Doral city manager says ‘We’re a city in transition”
Written by Catherine Lackner on August 2, 2016
“We’re a city in transition,” says Edward A. Rojas, Doral city manager. “It’s a unique situation in that we were a little sleepy suburban community and now we’re a product of our success. There are some growing pains.”
In the late 1950s, before the Palmetto Expressway was built, investors Doris and Alfred Kaskel purchased 2,400 acres of swampland between Northwest 36th and 74th streets, with the boundaries of Northwest 79th and 117th avenues on the east and west. They intended to build a hotel and golf course, according to the city’s website. They christened it Doral, a combination of both their names, and opened it in 1962 at Northwest 87th Avenue and 36th Street.
As suburban development in Miami pushed west, home builders, office park planners and major employers arrived in Doral, which finally was incorporated as a city in 2003.
Traffic, Mr. Rojas said, “is a very important topic these days,” and not only because several thousand new residential units and at least three large mixed-use complexes are scheduled to go online within the next few years.
“We have created about 21,000 new jobs in the past three years and are one of fastest-growing communities in the state, if not the country,” Mr. Rojas said. Close to 200,000 people come into Doral daily to work, do business or go to school, he said.
Major employers include Amadeus North America, Blue Cross And Blue Shield Of Florida, Brinks Inc., Carnival Cruise Lines, Hellmann Worldwide Logistics, Perry Ellis International, Univision Network Limited Partnership and Wal-Mart Stores East, according to the city’s website.
“We’re working hard to try to complete our road grid wherever we can, and working with the Florida Turnpike and Miami-Dade Expressway Authority,” both of which have roads that border Doral, Mr. Rojas said. “We’re looking to see how we can provide alternate means of transportation, so that people don’t have to use their cars.”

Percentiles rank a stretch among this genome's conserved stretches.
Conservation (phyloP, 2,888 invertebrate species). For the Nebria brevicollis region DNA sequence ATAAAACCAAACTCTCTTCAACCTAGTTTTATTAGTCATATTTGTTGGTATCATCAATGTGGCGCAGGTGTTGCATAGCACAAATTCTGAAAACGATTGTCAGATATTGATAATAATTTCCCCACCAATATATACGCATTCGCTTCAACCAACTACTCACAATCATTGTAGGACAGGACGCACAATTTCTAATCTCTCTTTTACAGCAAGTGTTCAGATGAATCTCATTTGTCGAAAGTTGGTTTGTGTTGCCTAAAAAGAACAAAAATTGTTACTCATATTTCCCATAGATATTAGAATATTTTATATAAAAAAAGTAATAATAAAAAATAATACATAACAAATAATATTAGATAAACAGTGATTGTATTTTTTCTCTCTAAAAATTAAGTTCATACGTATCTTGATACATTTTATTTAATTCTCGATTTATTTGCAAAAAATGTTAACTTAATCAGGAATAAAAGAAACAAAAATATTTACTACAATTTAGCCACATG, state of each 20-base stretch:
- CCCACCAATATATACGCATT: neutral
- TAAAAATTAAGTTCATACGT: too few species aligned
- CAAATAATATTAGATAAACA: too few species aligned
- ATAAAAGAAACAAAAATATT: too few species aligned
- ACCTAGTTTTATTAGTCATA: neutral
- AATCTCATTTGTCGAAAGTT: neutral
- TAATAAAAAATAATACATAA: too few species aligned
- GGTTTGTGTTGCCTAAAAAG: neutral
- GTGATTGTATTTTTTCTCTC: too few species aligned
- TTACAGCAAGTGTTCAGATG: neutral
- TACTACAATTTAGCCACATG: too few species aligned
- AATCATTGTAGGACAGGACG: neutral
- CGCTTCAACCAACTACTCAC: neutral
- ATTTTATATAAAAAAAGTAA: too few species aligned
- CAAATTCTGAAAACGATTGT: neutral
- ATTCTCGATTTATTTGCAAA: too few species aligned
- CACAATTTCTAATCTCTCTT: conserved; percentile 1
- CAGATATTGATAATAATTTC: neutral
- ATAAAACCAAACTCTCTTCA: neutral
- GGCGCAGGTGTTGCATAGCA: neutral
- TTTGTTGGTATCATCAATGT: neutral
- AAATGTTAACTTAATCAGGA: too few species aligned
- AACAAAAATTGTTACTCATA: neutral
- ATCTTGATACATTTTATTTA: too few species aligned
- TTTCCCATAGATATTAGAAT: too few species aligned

A free trolley service spans the city and is popular, he said, and Doral is working with the Town of Medley – site of the nearest Metrorail station – to create circulators that would enable both residents and commuters to use Metrorail to get to work. The city is also expanding its bike paths and investigating bike storage facilities that would include showers so that cyclists could still pedal to work or public transportation during hot weather.
“We have asked developers, when they bring their plans, to help make sure the roads are aligned and complete the grid, but it’s not like this is a grid that allows multiple options,” he said. “We can move only so much.”
Like everywhere in South Florida, the lack of affordable housing is a problem in Doral; much of the housing stock being built is in the middle to upper price ranges, observers say.
“If we could have true workforce housing, more affordable housing, we could cater more to the teachers, firefighters, police officers and others,” Mr. Rojas said. “If we can capture those markets, we can reduce the number of commuters coming into and out of our city.”